Who do you not want as your customers?

by Jon Lin on October 18, 2010 · 0 comments

in Legal marketing

Marketing is not my day job.  However, I couldn’t help but jump into a recent discussion in the Legal Marketing group on martindale.com Connected titled “Firm Sets Client Expectations via Its Web Site.”  It’s also been talked about at Above the Law and WSJ’s Law Blog.  The topic of discussion is how Pincus Family Law Firm in Columbia, SC has a page on its website called Client Expectations on which they declare how they work and the experience that clients should expect to have with working with them.  They begin by saying:

We do not work on the weekends and do not provide emergency numbers for the weekends.  There are times we may look at and answer your email over the weekend, but this is generally the exception and not to be relied upon by you that we are accessible on weekends.

Obviously, not what you typically hear a law firm say in private or public.  Definitely pretty bold.  However, most replies in the thread pointed to the firm as an example of poor client service and what not to do.

But are we too quick to judge without knowing more about the firm and their situation?  I argue yes.  As I mention in my reply to the discussion:

One of the most important things to understand in terms of marketing and strategy is who your target market is and who you choose to serve. That also means there should be a conscious decision on who NOT to serve. Most companies, not just in the legal industry, do not do this well.

This is key.  All clients are not created equal.  Maybe Pincus only wants clients who in their minds are not “pains in the neck.”  If you are a potential client of theirs and you are adamant that you can’t reach them on the weekends, they may be more than happy to let you go to another lawyer.  Setting the correct expectations and meeting or exceeding them is a critical contributor to customer satisfaction.  If the Client Expectations page on their site is their way of communicating this, I would be willing to bet that they clients they do have are more than satisfied with Pincus’s service.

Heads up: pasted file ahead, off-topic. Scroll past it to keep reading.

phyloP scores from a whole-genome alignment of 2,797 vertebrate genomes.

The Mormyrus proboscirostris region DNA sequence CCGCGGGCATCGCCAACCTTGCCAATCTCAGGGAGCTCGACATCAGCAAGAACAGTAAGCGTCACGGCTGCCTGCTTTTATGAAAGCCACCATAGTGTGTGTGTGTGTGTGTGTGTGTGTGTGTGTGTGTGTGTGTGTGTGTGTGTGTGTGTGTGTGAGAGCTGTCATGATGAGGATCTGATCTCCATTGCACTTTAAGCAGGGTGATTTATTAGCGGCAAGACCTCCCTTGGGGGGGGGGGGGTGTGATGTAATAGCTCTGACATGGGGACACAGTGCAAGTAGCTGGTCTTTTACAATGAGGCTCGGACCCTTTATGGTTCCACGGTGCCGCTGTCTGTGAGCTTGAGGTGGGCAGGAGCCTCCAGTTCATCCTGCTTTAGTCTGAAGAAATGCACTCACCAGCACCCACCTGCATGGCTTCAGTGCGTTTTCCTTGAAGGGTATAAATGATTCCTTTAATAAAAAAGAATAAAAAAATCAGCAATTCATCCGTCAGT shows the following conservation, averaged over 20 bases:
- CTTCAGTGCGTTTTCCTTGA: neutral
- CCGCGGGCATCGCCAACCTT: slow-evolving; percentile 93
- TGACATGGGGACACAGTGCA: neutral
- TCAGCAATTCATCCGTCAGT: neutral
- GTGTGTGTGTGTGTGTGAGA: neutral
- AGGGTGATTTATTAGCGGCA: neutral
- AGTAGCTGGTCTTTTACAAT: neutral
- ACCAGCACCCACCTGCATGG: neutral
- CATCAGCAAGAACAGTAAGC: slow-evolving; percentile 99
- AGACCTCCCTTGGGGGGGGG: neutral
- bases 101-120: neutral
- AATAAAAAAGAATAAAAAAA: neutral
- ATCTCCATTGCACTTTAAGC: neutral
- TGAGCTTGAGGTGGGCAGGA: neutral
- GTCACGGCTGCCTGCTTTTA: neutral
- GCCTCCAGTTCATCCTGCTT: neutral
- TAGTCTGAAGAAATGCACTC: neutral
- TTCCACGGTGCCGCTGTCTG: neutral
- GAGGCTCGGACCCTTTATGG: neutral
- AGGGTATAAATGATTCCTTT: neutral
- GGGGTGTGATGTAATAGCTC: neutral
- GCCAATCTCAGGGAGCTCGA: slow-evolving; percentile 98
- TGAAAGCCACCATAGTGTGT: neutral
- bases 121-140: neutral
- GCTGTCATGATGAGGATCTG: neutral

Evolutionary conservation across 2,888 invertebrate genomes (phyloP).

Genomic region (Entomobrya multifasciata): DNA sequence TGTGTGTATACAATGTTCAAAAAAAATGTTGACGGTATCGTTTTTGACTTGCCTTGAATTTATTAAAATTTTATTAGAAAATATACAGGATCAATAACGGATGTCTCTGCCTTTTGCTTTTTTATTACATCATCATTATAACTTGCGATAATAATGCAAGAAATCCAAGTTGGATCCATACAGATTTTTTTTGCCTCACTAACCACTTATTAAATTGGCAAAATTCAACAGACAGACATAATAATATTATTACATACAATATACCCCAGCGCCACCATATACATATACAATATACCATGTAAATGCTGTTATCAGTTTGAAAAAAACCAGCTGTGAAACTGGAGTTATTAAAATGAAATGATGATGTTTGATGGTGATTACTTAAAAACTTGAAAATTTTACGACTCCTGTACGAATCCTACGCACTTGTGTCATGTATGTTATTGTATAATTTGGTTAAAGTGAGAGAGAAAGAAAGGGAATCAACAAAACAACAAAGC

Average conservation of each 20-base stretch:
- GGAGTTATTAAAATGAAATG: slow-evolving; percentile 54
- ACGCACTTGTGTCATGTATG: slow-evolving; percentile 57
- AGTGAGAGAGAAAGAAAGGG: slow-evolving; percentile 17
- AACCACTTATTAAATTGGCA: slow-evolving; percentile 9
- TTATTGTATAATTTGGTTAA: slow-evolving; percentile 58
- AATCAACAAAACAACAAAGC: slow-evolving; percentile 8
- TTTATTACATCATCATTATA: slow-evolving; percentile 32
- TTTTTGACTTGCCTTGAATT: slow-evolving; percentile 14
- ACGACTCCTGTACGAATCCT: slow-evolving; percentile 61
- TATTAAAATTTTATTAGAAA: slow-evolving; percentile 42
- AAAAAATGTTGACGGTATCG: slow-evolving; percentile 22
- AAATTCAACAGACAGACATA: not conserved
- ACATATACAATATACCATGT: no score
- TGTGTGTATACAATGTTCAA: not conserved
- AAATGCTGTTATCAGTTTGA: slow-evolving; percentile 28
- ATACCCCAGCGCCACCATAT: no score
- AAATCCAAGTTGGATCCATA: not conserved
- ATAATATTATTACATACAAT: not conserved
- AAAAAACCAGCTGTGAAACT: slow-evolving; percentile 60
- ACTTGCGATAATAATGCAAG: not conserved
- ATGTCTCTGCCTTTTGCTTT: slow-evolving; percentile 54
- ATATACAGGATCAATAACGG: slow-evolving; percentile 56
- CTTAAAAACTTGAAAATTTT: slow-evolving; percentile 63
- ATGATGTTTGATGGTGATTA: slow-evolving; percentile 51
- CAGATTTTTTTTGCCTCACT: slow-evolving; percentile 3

For those who are not buying this argument, I would compare Pincus Law Firm to Southwest Airlines.  They started out and told everyone not to expect first class, assigned seats, meals, or the ability to book through a travel agent, among other things.  This is the Southwest equivalent of “we are not accessible on weekends.”  Instead, they promised low prices, simple fare structures, and friendly service and delivered on these very well.

This “not accessible on weekends” model doesn’t work for many airline customers, myself included.  Southwest is probably fine with that because it does work for the many many other customers that they were targeting and those people have made Southwest is the most successful airline in history.

Now, whether Pincus strategically used their Client Expectations page to segment potential clients, consciously or not, is another matter.

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